Richard Branson recently announced that his new cruise line will be called Virgin Voyages and not Virgin Cruises, as he believes the word cruise is associated with “stuffy and dull” and is not something he himself would aspire to. However, he would go on a Voyage.
Other phrases thrown around by various Virgin executives at the recent launch in Miami included “transformational experience”, “irresistible vacation at sea” and that future passengers will be “dizzy with anticipation” at the prospect of a Virgin Voyage. All of this will be delivered on three ships with the first arriving in 2020 and sailing Caribbean itineraries from Miami. Steel will be cut in Italy in early 2017 and the process of bringing this cruise revolution to life will begin.
So, can Virgin actually deliver something totally new and refreshing or is this just the type of marketing and PR spins that those of us who have been in the industry a while have heard many times before? Who remembers the Scalextric track debacle on for P&O’s Ventura’s launch? Indeed only a couple of weeks ago P&O’s big reveal for their new ship, also due in 2020, stated they would bring “the outside in” with the introduction of a huge glass atrium. An interesting concept without question, but “connecting guests even closer to the sea” that remains to be seen.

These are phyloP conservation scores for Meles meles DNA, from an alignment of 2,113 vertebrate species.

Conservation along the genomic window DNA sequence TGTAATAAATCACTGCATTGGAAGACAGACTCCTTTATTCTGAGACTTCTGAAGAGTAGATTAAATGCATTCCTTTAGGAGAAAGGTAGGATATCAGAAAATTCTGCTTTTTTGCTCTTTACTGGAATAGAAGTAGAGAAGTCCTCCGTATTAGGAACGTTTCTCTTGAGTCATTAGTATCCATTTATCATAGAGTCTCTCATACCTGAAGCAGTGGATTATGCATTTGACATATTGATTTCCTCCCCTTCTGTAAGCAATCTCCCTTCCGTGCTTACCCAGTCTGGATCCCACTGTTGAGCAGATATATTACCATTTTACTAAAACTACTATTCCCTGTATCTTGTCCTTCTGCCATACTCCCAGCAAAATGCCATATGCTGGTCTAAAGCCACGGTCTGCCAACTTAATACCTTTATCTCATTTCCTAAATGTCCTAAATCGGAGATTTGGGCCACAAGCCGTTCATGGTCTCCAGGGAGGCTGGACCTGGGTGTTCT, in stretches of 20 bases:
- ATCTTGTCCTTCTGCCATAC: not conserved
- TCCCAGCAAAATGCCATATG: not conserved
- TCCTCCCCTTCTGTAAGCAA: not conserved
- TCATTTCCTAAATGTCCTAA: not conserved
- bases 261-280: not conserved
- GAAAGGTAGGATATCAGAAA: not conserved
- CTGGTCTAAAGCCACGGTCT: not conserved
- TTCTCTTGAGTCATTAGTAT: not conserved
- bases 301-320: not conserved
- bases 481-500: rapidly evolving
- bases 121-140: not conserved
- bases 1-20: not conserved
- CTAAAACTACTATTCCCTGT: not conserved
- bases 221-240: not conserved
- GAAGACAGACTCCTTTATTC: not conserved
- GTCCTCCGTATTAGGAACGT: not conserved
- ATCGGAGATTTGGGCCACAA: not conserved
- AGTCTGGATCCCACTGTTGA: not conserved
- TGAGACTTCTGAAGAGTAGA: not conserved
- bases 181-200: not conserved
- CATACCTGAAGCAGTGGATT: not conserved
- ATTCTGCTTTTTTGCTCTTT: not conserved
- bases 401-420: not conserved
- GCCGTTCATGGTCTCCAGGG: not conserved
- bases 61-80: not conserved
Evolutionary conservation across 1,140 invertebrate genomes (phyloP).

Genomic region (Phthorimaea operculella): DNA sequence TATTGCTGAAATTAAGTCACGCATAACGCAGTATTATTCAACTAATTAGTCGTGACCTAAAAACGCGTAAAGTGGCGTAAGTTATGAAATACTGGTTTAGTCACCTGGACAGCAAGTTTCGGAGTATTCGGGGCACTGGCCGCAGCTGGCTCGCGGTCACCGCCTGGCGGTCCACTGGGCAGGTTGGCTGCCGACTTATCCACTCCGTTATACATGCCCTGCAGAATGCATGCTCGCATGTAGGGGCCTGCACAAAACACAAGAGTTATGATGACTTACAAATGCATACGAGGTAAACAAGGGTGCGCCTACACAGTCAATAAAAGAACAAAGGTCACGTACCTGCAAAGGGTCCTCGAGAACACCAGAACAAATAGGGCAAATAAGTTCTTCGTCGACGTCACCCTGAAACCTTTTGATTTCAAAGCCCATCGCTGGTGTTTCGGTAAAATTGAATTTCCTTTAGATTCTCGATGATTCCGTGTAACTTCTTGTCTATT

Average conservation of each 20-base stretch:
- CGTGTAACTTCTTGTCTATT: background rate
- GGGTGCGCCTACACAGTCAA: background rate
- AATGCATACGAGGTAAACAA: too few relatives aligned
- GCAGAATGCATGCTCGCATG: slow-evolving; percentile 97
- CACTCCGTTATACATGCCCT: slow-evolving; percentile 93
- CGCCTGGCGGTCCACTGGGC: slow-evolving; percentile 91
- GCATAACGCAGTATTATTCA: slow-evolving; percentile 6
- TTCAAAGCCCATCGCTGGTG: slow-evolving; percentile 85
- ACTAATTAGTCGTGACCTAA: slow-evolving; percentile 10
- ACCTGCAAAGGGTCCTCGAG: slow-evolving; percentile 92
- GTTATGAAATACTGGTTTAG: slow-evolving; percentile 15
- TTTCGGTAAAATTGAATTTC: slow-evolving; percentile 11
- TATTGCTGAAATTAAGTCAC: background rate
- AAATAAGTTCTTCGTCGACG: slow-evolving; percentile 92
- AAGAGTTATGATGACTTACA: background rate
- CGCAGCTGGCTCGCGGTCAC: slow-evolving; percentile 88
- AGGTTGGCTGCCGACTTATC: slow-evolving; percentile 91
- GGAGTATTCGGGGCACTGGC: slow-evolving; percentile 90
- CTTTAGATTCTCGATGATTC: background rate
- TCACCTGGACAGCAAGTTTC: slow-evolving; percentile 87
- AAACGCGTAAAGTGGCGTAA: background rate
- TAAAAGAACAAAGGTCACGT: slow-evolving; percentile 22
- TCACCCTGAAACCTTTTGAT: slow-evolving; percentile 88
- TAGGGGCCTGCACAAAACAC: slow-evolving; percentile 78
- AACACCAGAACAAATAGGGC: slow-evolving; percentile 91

Many will argue that if anyone can make significant changes to the way we cruise it might be Virgin Voyages but ultimately do customers want huge change? The ship itself is without doubt important for most cruisers and good food, a vibrant nightlife and a comfortable and well equipped cabin are a must on any Voyage (cruise) but it’s the destinations and cultural immersion that is always the key driver and requirement for the vast majority of passengers. There are only so many Caribbean islands that Virgin can visit and only so many excursions they can offer on those islands.
All of us will watch and wait for further Virgin Voyage announcements but just not yet with bated breath.